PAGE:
KAPALUA, Hawaii -- Back on Maui for the first time in four years, Stuart Appleby made sure he wouldn't have to wait that long to return to the winners-only Mercedes Championships.
Appleby built a six-shot lead Sunday in windy conditions at Kapalua, then held off a dynamic charge from Vijay Singh to win the season-opening event on the PGA Tour.
The 32-year-old Aussie closed with a 2-under 71 for a one-stroke victory over Singh, who made Appleby work for the $1.06 million first-place check.
Leading by five shots with five holes to play, Appleby began playing conservatively and it nearly cost him. Singh birdied three straight holes, and had a chance to force an unlikely playoff until his 100-foot eagle putt from just off the 18th green turned away.
Appleby finished with six straight pars and was at 22-under 270.
Singh (70) earned $600,000 and showed he was serious about challenging Tiger Woods for No. 1 in the world. It was Singh's ninth consecutive finish in the top six, a streak not even Woods has ever assembled.
The big Fijian hit the ball better than anyone on the Plantation course, but simply missed too many putts inside 10 feet. When he finally got it going, he ran out of holes.
Darren Clarke had a 70 and finished five shots behind in his Mercedes Championships debut.
Woods closed with two straight birdies for a 71 and tied for fourth with Retief Goosen (73). Woods earned $275,000 to top $40 million for his career.
It was an impressive performance by Appleby, even though it got tighter than he would have preferred at the end. He began the final round with a two-shot lead, and tripled it by the time he played seven holes.
He tried to finish without any serious mistakes, making Singh catch him with a birdie on every hole. Singh almost pulled it off.
Woods, who missed the Mercedes Championships while recovering from knee surgery, was never a factor this week.
He started the final round seven shots behind - Woods has never made up that kind of deficit in the final round on the PGA - and needed to make up a lot of ground in a hurry.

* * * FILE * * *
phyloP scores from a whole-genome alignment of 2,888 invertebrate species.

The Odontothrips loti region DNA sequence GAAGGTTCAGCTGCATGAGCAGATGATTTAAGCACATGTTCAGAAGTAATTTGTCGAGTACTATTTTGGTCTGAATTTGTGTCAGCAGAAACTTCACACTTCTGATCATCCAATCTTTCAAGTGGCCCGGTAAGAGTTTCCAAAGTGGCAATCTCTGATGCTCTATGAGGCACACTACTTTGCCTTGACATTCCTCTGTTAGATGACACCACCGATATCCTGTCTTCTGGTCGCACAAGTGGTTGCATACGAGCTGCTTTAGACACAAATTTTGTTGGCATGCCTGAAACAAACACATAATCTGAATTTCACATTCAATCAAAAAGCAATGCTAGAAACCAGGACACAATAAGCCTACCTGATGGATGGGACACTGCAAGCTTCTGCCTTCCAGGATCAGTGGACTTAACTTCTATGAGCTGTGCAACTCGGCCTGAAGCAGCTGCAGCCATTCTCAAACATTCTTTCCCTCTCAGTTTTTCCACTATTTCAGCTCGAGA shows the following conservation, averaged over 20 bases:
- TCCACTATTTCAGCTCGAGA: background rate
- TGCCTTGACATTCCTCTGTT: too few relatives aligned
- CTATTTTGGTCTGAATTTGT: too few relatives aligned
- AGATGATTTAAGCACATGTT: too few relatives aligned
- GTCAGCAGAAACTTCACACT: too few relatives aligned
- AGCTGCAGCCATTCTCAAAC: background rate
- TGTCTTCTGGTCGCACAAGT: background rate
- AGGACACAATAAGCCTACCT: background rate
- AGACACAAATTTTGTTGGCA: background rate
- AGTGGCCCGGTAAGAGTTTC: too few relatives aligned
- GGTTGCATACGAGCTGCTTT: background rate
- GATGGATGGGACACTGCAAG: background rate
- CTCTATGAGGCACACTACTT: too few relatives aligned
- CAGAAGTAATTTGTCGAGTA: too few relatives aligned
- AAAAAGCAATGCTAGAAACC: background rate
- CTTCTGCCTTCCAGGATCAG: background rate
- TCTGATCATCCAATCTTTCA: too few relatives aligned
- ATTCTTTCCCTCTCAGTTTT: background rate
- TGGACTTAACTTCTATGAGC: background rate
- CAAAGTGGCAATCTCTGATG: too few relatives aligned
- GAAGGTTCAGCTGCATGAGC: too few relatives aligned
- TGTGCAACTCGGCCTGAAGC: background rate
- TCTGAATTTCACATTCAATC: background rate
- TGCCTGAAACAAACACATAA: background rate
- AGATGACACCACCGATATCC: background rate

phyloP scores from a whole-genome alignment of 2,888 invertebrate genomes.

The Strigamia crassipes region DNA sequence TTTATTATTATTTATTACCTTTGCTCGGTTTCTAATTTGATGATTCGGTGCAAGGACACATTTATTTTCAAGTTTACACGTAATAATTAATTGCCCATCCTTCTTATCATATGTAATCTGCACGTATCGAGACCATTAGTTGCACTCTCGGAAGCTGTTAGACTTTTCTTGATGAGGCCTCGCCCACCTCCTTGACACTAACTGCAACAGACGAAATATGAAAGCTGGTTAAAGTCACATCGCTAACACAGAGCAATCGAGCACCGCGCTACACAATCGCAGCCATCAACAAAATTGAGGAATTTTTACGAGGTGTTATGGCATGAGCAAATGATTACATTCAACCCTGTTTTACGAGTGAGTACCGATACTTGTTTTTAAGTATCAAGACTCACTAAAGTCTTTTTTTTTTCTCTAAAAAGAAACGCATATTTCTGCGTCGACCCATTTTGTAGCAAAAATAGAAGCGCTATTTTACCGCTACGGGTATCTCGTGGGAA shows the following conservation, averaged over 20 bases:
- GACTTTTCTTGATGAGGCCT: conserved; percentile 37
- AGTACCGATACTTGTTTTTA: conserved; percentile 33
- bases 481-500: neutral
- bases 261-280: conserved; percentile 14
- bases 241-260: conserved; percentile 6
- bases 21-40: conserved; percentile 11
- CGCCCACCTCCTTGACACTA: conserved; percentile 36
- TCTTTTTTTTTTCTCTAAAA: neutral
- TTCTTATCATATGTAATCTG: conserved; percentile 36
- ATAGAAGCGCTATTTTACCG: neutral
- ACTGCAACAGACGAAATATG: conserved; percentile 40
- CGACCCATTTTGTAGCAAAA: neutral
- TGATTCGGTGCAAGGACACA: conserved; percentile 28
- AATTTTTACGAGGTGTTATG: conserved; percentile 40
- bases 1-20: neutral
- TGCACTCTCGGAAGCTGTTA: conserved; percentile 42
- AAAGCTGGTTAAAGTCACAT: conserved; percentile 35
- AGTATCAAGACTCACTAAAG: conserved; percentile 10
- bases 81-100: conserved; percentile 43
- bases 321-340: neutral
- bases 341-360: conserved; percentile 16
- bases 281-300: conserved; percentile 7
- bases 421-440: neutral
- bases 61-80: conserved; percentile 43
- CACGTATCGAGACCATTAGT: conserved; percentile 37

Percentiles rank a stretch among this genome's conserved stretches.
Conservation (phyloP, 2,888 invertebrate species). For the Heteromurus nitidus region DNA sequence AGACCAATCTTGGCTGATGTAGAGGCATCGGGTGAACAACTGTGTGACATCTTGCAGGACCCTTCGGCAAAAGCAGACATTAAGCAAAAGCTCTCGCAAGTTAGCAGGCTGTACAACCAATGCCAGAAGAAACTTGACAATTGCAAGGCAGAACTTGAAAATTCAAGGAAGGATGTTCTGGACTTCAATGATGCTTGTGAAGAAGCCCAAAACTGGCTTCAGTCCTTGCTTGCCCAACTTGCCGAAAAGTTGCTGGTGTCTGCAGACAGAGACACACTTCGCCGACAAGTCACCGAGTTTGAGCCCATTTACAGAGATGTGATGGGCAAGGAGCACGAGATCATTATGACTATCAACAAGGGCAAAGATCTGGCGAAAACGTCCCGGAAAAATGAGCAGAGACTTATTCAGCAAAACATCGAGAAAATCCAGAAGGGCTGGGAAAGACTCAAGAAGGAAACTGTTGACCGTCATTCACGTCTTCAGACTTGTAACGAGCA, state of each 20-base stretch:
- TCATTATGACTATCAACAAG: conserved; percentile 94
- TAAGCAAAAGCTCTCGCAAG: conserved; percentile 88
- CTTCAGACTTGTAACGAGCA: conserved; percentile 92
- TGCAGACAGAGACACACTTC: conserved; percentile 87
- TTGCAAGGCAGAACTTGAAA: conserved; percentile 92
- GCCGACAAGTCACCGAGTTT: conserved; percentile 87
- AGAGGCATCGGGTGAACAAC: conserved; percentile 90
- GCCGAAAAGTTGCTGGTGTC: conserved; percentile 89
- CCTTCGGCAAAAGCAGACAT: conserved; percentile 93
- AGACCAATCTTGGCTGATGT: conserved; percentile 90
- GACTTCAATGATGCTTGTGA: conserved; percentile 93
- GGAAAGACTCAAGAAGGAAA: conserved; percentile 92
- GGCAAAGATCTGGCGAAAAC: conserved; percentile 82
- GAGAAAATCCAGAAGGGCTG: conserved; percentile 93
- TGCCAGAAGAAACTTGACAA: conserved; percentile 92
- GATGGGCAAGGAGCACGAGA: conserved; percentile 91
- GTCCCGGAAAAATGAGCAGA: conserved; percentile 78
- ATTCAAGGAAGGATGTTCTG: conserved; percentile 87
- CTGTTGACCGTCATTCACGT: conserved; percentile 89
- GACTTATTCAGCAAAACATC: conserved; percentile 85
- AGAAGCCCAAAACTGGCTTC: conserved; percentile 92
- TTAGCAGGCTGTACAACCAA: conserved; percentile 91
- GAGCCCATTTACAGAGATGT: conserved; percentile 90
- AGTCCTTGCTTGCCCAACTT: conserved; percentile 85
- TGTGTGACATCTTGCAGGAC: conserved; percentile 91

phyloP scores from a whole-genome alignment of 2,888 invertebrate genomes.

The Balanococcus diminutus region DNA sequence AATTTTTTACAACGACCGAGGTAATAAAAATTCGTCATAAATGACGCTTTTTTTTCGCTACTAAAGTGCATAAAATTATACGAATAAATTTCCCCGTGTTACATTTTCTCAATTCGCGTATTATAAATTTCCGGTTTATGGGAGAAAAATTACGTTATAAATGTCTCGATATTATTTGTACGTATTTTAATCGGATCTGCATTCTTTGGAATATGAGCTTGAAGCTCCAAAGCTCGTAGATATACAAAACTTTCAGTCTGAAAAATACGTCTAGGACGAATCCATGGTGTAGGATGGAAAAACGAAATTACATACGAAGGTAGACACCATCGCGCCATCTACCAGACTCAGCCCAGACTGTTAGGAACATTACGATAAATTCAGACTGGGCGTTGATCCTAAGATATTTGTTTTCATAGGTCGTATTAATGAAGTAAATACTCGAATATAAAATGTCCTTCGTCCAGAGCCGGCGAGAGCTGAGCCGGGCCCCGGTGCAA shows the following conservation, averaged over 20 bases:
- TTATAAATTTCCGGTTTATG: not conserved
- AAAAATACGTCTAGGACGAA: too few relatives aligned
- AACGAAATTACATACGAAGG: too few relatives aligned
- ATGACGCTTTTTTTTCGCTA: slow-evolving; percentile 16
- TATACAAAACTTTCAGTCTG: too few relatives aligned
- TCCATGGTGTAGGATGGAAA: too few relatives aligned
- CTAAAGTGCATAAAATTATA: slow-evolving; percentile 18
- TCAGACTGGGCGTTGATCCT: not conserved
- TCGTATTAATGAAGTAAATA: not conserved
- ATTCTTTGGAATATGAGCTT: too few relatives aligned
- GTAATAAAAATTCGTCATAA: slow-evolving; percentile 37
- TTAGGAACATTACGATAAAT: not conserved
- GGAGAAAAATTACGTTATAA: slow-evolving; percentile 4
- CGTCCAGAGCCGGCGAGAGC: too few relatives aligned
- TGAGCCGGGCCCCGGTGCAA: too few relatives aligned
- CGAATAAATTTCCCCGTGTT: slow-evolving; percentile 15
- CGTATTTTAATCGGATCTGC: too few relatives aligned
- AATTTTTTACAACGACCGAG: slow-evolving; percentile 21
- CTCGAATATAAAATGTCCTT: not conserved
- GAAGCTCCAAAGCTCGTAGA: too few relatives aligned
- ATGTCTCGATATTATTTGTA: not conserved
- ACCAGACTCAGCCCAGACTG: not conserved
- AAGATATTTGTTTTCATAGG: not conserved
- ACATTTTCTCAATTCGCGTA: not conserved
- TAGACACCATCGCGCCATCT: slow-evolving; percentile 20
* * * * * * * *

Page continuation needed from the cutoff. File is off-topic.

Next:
Instead, his chances were swallowed up on three holes.
His second shot was just short of the green, leaving him about 30 feet for eagle. His putt turned at the cup, then caught the grain, slope and wind as it trickled 10 feet away. He had to settle for par.
On the 398-yard sixth hole, where marshals had players wait until the green was clear before teeing off, Woods' drive got hung up in the right rough, and his chip caught another slope and rolled some 50 feet away. Then, he overshot the seventh green for bogey, falling nine strokes behind.
It might not have mattered.
No one played more consistently than Appleby.
He was in his one little world - paradise, indeed, on Maui - and made winning look easy until the end.
Singh helped, thanks to another Jekyll & Hyde performance with his putter. He three-putted twice on the front nine and didn't make a birdie until the par-5 ninth.
Appleby hit his approach just above the hole on No. 4 for birdie, and played an aggressive second shot on No. 5, a 3-wood into the stiff Kona winds that carried a gorge and landed in the middle of the green. That left him an uphill putt and a simple birdie.
When he rolled in a 25-foot birdie putt on No. 7, he was at 23 under and led Singh by six.
Singh missed two more short birdies on Nos. 12 and 13, but then poured it on. He holed a 12-foot putt from just off the 14th green, made a 10-footer for birdie on the par-5 15th, then read the grain perfectly as he curled in a 20-foot birdie putt on the next hole.
Singh attacked the pin at No. 17 and had about 15 feet, but it just missed to the left.
Appleby played well left of the hazard on the par-5 18th, against the grandstand, and chipped to 8 feet. He missed the birdie putt, but by then, it didn't matter.
It was the fifth victory of his career, and second in his last four starts on the PGA Tour. Appleby won the Las Vegas Invitational in October to qualify for the Mercedes Championships.
He became the first player to qualify for next year's event.
Divots: David Toms, who had to miss the Mercedes Championships because of surgery on his left wrist, received last-place money of $65,000. It will not count on the PGA Tour money list. ... No one hit the green all week on the 398-yard sixth hole, which has a 70-foot slope down toward the putting surface. ... Jim Furyk failed to finish in the top 10 for the first time since the Mercedes Championships moved to Kapalua in 1999. He was 11th. The streak now belongs only to Tiger Woods, who has never finished worst than 10th in five appearances. ... Davis Love III hit a 476-yard drive on the 663-yard closing hole, which played downhill and with the wind.